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Release the List! 

KXCI's management loses a battle in the war with some frustrated listeners.

The leaders of KXCI must surrender the list of its members to a leader in the movement to overhaul the community radio station's board of directors and its controversial management policies.

KXCI's capitulation began April 4, one week after longtime member Bill Risner took station management and board members before Judge Carmine Cornelio of Pima County Superior Court. Risner, a lawyer, was among those unwilling to allow KXCI's board and management to make what they viewed as arbitrary decisions regarding programmers, programs, hosts, and volunteers.

Protests galvanized when KXCI's general manager Tony Ford summarily dumped the popular and long running Celtic Crosscurrents hosted by John Murphy in early December.

Ford and his board must supply the list of members to Risner by April 21. Repeatedly rebuffed by Ford and KXCI lawyers in his efforts to obtain the list, Risner hired Edward Moomjian II to file a lawsuit to pry the list from KXCI and its parent, the Foundation for Creative Broadcasting, Inc.

Though Ford, by all accounts, was composed and held his own on the stand during the hearing that Judge Cornelio conducted March 28, other KXCI representatives stumbled, particularly on the questions of whether membership lists are secret under state law and under rules governing recipients of funds from the Corporation for Public Broadcasting.

With defeat certain, KXCI officials made a speedy effort to settle with Risner. In the settlement, Risner won access to the list "to solicit money or property to be used solely to solicit the votes of the members in an election to be held by the Foundation resulting from the use of their initiative power."

Risner and others shut out by KXCI will use the list in their electoral campaign to recall board members and to force the board to reverse the controversial bylaw changes that stacked the board of directors with 14 appointed members and just six directors who are elected by KXCI members.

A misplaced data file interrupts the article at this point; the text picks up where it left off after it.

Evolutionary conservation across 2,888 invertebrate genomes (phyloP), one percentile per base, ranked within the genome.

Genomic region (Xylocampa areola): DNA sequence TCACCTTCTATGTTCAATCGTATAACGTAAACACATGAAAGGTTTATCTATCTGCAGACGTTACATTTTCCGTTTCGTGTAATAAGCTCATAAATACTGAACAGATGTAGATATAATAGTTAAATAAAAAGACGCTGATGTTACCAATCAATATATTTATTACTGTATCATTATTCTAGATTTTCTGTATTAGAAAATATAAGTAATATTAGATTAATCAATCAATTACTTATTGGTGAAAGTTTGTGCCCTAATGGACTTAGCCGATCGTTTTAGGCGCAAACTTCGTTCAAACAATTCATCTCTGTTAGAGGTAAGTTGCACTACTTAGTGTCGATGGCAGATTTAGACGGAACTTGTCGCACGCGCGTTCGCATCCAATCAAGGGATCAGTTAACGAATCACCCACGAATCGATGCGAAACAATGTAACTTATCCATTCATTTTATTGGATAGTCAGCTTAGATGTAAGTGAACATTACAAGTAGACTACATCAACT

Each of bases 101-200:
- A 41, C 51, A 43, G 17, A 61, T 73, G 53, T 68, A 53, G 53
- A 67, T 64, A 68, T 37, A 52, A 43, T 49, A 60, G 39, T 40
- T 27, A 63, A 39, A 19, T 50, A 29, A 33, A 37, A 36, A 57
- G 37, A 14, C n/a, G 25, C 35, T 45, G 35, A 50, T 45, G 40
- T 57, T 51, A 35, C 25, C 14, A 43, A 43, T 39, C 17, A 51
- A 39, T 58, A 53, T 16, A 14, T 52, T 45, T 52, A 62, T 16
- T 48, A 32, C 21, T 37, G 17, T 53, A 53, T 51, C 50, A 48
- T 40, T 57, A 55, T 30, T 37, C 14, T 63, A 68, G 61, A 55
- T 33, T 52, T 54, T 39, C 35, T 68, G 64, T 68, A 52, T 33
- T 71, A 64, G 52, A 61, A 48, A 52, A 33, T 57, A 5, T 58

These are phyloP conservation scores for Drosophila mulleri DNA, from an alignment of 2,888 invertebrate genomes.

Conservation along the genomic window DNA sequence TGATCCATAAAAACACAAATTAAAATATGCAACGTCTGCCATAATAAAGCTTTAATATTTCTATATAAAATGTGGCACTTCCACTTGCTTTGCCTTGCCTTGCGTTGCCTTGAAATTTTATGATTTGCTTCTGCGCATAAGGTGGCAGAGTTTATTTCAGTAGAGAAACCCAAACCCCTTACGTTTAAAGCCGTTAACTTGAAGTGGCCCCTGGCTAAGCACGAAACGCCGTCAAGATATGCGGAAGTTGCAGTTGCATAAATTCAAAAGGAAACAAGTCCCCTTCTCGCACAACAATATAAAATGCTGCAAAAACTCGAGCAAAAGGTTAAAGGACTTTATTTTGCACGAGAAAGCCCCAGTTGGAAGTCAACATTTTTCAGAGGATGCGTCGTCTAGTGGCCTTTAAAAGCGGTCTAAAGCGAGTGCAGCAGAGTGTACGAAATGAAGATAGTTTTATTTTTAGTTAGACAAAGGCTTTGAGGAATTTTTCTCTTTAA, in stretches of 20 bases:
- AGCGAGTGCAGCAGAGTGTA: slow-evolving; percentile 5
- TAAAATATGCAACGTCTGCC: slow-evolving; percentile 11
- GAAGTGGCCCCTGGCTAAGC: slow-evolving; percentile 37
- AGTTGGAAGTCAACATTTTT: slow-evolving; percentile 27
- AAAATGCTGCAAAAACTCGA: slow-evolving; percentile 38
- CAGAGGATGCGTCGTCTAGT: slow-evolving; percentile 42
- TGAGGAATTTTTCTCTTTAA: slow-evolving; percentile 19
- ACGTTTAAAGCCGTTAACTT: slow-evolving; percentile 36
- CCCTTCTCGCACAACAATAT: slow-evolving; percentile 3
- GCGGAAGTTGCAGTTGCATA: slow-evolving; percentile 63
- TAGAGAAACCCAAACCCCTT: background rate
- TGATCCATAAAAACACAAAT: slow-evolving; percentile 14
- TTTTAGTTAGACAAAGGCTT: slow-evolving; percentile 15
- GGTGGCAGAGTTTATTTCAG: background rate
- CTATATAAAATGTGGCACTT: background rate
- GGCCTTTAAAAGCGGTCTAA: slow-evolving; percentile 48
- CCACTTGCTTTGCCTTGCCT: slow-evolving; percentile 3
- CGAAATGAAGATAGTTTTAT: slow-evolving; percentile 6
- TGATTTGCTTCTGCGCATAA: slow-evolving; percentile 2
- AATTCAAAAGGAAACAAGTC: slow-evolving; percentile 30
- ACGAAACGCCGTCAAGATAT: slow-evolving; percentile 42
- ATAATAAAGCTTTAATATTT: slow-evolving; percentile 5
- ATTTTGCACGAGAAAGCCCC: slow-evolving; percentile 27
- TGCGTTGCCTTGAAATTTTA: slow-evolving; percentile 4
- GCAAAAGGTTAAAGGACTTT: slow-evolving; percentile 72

The case pitted lawyers from two of Tucson's top-tier firms: Moomjian, from Chandler Tullar Udall & Redhair, and Lindsay Brew from Haralson Miller Pitt Feldman & McAnally. Brew, a longtime practitioner in Tucson, was forced to salvage a case damaged by previous off-the-mark work as well as KXCI's stubborn, and now costly, defiance.

Indeed Risner, a founding member of KXCI, simultaneously warned KXCI and lamented that costs of litigation would erode the station's limited resources. His attempts for a rapid solution in January were repeatedly met with resistance.

But now KXCI and, through extension, its members and donors will be paying not only Brew and his firm, but Risner's legal costs. Under the agreement, KXCI will pay $2,000 of the bill Risner has rung up with Moomjian plus $130 for the cost of filing the suit.

KXCI is clinging to one concession. Judge Cornelio, in a ruling filed last week and still subject to modification, noted that the Risner's use of the membership list must "disclose the funds are not being solicited by KXCI or the Foundation (for Creative Broadcasting) and that contributions may not be tax deductible."

Other contributions to KXCI are tax deductible because the Foundation for Creative Broadcasting is a nonprofit corporation. Ford and other KXCI officials have claimed that Risner's use of the list will antagonize or even alienate members.

In the settlement agreement filed in court, Brew said "failure to make the disclaimer (on tax status) could cause confusion and resentment among those solicited and jeopardize the efforts that (KXCI) has made over the years to establish its relationship with its donors."

Answering for Risner, Moomjian said that disclaimer is unnecessary because state law simply allows for membership lists from nonprofits for such solicitation.

KXCI's "tax exemption concerns are further red herrings," Moomjian wrote.

Risner is on vacation for three weeks and unavailable for comment. He and other longtime KXCI members were alarmed by the sudden cancellation of popular shows as well as station agreements that strip show hosts and other volunteers of all rights.

Ford and his majority bloc on the board, led by Tucson lawyer Rick Bacal, insulated themselves with the fundamental bylaw revision that permitted a wholesale change in the board's composition. That change diluted the voting power of KXCI's members. Previously, KXCI members elected a majority of board members while the minority was appointed.

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